When uncertainty is the only certainty

Flexibility is key to survival and success, so it's vital employers plan for a variety of scenarios.

Over the past two or three years, uncertainty has been perhaps the most common theme for the wider British economy, as well as the businesses that operate in it.

For businesses, this ongoing uncertainty means it's been particularly difficult to plan for the future. Mandi Silverwood, employment law and human resources consultant at Mentor, says: “Some businesses are likely to be feeling very vulnerable right now, wondering what's to come.”

Flexibility is key

As such, Silverwood says it's a “top priority” for businesses to be flexible in how they manage their operations - with staffing one of the most complex and challenging issues.

“Some owners may worry that they could find themselves having to cut costs and be faced with too many staff, while others may be considering how and where they can source staff quickly and efficiently as business demands increase,” she explains.

One of the most serious forms of disruption that companies can face is a sudden downturn in business. The loss of a major contract, for example, may mean an employer needs to reduce headcount as quickly as possible. But employment law may constrain their ability to do so.

“If you have a lot of employees who have been with the business for less than two years, it's possible to make decisions quickly,” says Silverwood. “They have fewer statutory rights - unless their dismissal relates to protected characteristics such as age, race or maternity.”

But businesses may have to enter into a full-scale redundancy process in order to trim down their workforce.

“If you have fewer than 20 employees, you need to follow what is called a 'reasonable' consultation process, which includes consultation with the staff involved,” she adds. “If there are more staff involved, you'll have to implement a longer consultation period. Furthermore, workers who have been there a long time could be entitled to a high level of redundancy pay - so this could end up being a very costly process.”

Getting it right

Any mistakes that a business makes in conducting a redundancy programme - for example, discriminating against workers on the grounds of their age, even inadvertently - could result in it being taken to an employment tribunal.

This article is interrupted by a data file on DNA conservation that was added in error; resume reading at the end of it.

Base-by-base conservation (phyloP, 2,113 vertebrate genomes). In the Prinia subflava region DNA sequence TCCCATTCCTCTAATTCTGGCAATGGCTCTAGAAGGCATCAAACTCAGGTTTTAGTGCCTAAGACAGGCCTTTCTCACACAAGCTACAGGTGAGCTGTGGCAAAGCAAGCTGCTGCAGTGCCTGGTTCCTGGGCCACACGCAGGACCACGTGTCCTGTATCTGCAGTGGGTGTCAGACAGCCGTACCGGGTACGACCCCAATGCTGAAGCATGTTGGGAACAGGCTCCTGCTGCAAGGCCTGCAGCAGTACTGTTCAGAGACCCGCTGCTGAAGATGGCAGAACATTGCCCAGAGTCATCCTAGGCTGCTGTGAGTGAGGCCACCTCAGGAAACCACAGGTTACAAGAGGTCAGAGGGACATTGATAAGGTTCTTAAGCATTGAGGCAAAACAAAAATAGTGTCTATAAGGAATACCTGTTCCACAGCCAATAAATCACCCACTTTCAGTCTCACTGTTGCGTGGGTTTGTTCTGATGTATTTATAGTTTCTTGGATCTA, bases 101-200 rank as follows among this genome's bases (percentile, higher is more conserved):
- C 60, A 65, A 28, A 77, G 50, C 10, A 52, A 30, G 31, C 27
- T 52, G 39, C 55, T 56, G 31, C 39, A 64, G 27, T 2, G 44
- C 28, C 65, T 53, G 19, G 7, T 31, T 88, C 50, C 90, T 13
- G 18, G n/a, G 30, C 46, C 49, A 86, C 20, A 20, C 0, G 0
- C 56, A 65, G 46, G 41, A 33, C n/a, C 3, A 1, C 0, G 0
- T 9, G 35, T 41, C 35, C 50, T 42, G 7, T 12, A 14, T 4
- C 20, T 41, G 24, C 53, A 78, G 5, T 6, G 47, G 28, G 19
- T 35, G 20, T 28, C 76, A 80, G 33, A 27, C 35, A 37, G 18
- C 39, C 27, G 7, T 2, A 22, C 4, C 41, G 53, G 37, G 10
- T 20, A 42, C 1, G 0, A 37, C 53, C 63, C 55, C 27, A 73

And, in uncertain times, employers may rue the day they make key staff redundant, particularly where they have specialist skills or deep knowledge of the business. There are alternatives. “It may be possible to implement a period of short-time working or layoff to cope with a sudden drop in activity,” Silverwood says. 

“If you don't have a contractual clause that allows you to impose layoffs, you can look to reduce hours voluntarily. But take care - employees who have a mortgage to pay or a family to feed are unlikely to agree to this course of action."

Another possible approach to an uncertain business climate, Silverwood says, is natural wastage - where certain permanent staff who leave are not replaced. This allows owners to retain a core of skilled staff and use temporary workers or contractors, for example, to cope with any spikes in demand. “But it can take time to get to this point,” she adds.

Silverwood says business owners could also look at alternative strategies to deal with uncertainty. 

“A client has recently sold part of their business to a larger organisation, which has allowed them the opportunity to focus on growing their other existing business,” she explains. 

But any sale or transfer of a business also has employment law implications. “They ensured they followed formal procedures and consulted effectively with the staff involved - and this resulted in a seamless process for the employees and also the new owner.”

by Chris Torney

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